Rokia Traoré’s band on Né So features Burkinabe drummer Moïse Ouattara, Ivorian bass player Matthieu N’guessan, long-time collaborator Malian Ngoni player Mamah Diabaté, and backing vocalists trained at her Bamako-based Fondation Passerelle. Né So is therefore rooted in the fertile musical ground of the “Beautiful Africa” she praised in her previous record, which doesn’t prevent her from wanting to expand her expressive range, spanning from Mandingue chants to rock sounds, from Bambara through English to French. Rokia still has the same unquenchable desire to meet and share. The album stars Artistic director John Parish (an English musician who also plays the drums and guitar in Né So) and Italian guitarist Stefano Pilia, who had already worked their magic on Beautiful Africa, contributing their expertise and attentive ears. Producer, arranger and multi-instrumentalist John Paul Jones (Led Zeppelin, Them Crooked Vultures…), whom Rokia Traoré had met during the Africa Express collective 2012 tour, plays bass and mandolin on the record. Nonesuch label mate American songwriter Devendra Banhart also appears, singing and playing guitar in the song Sé Dan, an English-sung celebration of human empathy, benevolently chanted by the Nobel laureate Toni Morrison, who shed a humanistic writer’s light on the lyrics. The widespread, subtle diversity at stake in Né So shows, if need be, Rokia Traoré’s skills in building a beautifully human palette to express her visions. “I need collaborations based on common ground, she says. It is not my intention to talk about the world on my own. I want to do it as part of a fellowship of people with shared convictions.”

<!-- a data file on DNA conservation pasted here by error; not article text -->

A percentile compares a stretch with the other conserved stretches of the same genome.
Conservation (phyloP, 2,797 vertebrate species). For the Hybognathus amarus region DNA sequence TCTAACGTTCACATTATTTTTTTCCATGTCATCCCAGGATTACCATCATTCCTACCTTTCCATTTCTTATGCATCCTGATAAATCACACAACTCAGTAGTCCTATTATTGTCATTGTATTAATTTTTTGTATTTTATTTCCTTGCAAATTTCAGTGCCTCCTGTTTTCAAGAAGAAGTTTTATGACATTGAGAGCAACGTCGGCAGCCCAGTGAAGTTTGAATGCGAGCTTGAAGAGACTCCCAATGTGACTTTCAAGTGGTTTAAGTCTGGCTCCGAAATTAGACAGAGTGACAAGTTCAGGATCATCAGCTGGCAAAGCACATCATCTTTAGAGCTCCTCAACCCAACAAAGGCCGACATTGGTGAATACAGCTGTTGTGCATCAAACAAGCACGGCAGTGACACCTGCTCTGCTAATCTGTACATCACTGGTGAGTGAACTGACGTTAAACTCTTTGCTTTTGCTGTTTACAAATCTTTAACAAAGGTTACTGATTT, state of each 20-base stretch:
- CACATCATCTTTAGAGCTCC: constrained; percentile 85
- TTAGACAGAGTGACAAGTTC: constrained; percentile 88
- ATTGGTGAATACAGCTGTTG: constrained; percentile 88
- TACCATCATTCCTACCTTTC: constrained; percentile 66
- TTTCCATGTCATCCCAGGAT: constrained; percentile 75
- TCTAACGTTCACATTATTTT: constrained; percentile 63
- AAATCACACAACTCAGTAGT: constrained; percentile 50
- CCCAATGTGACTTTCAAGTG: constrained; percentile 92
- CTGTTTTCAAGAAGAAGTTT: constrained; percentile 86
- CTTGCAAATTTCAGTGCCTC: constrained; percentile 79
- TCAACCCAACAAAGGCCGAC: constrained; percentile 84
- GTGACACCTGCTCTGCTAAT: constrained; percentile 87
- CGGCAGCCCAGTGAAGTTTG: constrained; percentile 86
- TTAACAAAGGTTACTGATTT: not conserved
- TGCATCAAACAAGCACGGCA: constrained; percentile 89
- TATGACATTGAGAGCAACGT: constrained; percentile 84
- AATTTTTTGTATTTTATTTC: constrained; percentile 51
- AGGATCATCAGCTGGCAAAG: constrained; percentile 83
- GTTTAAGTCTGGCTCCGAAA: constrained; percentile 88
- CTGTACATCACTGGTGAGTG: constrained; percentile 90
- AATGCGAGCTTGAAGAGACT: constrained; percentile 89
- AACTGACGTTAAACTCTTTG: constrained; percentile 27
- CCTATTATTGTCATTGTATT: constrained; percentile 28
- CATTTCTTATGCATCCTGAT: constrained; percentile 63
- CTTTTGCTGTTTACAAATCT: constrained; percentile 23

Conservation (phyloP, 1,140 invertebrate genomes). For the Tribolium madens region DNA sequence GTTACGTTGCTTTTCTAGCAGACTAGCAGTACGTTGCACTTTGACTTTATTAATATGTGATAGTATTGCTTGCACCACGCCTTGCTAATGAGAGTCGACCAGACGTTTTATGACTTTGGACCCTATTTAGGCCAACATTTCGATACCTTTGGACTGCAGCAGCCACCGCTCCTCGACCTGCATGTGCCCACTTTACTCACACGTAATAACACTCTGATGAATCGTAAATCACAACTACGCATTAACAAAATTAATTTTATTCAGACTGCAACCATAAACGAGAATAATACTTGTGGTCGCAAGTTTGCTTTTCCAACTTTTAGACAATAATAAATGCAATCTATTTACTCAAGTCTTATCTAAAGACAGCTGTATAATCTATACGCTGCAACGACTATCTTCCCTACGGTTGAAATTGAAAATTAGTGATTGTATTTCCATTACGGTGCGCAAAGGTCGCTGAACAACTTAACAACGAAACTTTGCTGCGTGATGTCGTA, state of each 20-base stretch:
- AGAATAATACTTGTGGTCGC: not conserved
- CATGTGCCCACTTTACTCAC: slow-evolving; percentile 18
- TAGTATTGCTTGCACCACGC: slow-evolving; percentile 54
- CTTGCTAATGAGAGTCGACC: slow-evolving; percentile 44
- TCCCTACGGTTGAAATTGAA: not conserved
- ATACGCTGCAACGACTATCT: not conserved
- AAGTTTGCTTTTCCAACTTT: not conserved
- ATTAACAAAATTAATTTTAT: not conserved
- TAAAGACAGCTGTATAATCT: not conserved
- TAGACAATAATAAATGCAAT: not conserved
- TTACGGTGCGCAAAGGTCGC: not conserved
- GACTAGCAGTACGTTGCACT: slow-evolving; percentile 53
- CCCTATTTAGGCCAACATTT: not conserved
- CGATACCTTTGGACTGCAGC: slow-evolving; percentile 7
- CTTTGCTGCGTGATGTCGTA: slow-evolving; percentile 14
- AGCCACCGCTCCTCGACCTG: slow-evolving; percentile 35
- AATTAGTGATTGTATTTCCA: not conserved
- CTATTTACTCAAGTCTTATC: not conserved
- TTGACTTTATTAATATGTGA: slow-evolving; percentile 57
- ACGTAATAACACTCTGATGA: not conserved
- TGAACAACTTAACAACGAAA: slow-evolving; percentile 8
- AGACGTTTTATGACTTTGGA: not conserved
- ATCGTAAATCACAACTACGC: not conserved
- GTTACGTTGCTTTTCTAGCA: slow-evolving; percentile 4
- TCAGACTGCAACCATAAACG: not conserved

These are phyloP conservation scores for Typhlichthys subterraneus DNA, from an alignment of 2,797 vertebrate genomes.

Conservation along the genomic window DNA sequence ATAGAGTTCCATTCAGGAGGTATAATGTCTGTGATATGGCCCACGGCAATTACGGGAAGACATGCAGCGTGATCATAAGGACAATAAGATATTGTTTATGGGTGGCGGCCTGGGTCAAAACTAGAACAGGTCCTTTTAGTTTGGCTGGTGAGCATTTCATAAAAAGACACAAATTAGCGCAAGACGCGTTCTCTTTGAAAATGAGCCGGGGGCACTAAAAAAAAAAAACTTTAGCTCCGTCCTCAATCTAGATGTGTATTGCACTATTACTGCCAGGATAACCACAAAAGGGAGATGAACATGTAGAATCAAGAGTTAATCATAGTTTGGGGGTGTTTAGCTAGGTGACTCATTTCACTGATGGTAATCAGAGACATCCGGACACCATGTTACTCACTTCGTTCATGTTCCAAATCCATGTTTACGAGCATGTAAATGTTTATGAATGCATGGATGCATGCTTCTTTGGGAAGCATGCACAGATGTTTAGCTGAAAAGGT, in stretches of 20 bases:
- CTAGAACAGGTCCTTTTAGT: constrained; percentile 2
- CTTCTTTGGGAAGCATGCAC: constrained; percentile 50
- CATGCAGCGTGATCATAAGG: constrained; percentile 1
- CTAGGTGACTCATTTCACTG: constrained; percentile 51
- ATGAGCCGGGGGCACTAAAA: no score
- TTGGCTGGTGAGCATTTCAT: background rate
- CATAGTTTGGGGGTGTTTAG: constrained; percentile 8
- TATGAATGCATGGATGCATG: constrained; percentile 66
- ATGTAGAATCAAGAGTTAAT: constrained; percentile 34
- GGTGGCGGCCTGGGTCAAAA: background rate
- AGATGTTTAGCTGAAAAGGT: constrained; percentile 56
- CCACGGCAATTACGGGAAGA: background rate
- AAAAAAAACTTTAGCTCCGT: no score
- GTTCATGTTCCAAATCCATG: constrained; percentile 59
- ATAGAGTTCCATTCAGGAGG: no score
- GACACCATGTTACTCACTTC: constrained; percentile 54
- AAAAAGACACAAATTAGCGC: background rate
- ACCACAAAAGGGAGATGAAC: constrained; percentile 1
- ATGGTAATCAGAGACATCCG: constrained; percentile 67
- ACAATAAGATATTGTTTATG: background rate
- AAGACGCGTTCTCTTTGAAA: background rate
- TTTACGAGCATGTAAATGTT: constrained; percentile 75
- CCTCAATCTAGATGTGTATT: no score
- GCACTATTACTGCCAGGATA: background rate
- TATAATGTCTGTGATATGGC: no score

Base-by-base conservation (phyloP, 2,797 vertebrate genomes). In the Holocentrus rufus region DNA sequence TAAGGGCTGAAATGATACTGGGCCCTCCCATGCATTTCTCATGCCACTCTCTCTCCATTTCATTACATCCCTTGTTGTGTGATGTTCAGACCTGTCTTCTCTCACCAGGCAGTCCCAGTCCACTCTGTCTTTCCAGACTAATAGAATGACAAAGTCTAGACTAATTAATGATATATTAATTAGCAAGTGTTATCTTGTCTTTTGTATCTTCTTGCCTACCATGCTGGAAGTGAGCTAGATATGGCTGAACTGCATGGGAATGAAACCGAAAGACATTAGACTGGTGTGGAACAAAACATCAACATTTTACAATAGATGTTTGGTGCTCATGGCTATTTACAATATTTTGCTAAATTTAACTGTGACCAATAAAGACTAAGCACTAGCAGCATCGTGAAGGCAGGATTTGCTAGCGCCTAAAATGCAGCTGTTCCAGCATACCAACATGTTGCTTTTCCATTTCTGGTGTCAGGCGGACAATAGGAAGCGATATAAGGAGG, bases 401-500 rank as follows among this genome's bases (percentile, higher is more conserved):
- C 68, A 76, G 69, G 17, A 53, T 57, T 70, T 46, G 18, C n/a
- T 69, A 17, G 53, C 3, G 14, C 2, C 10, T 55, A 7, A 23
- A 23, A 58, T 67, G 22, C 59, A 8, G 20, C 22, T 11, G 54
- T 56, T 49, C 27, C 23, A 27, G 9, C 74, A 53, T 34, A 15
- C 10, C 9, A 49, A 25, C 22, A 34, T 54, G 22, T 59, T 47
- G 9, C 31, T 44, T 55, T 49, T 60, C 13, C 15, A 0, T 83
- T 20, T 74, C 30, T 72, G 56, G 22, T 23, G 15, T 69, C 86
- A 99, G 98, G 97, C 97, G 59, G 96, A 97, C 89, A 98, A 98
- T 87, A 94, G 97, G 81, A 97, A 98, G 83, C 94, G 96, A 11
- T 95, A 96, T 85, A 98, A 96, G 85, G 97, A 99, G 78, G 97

So showing the world is what Né So is all about, especially the title track, a stunning etching that depicts in a few strophes the distress of uprooted peoples. The album is filled with pain and joy, infused with challenges and hopes, and always nurtured with an uncompromising frame of mind, one of a woman who will neither give up nor overdramatize, whatever happens. Amour, Amour, Tu voles and Obiké are odes to the not-so unbearable lightness of being, while Ilé expresses a healthy disregard of ego-based squabbles and fights. Kolokani pays tribute to the beauty of one’s roots and forebears, and Niélé chants the courage of tomorrow’s grown-up women. More than ever before, Rokia Traoré translates with Né So her burning desire, her vital urge to get home on a tightrope, using a perfectly balanced bar with her personal experiences on one side and the entire universe on the other. Her cover of Strange Fruit, as anchored on the ground as it is aerial, is the culminating point of this new stunt of hers. Rokia already had explored Billie Holiday’s repertoire in Tchamantché, with The Man I Love. This time, she thoughtfully and ardently sings Lewis Allan’s ever so harrowing story of the heinous madness of men, in a time of tension and closure. Such is the humble testimony of a subjective artist placing herself in the context of humanity. Humanity is both what she is dressed in, and what she uses to try and dress the world’s wounds. “I believe what keeps me alive, what keeps all of us alive, is the ability to move from the singular to the universal. This may be what maturity means - to love your life without always being at the centre of it…” Doubtless, this is the reason and the goal behind Né So; Rokia Traoré finally got “home” and is now telling us the story of the world and the human condition in its complex and beautiful diversity.

current album: Né So (Nonesuch 2016)

On tour

Ed Motta (7970 Bytes)

Ed Motta

19.08. NL-Rotterdam
22.08. GB-London
26.08. CH-Auvenier

ED MOTTA (Soul, Jazz - Brazil) The internationally acclaimed multi-talent musician and universal bon vivant from Rio just released his new album, bringing together modal Jazz with a deep sense of Soul.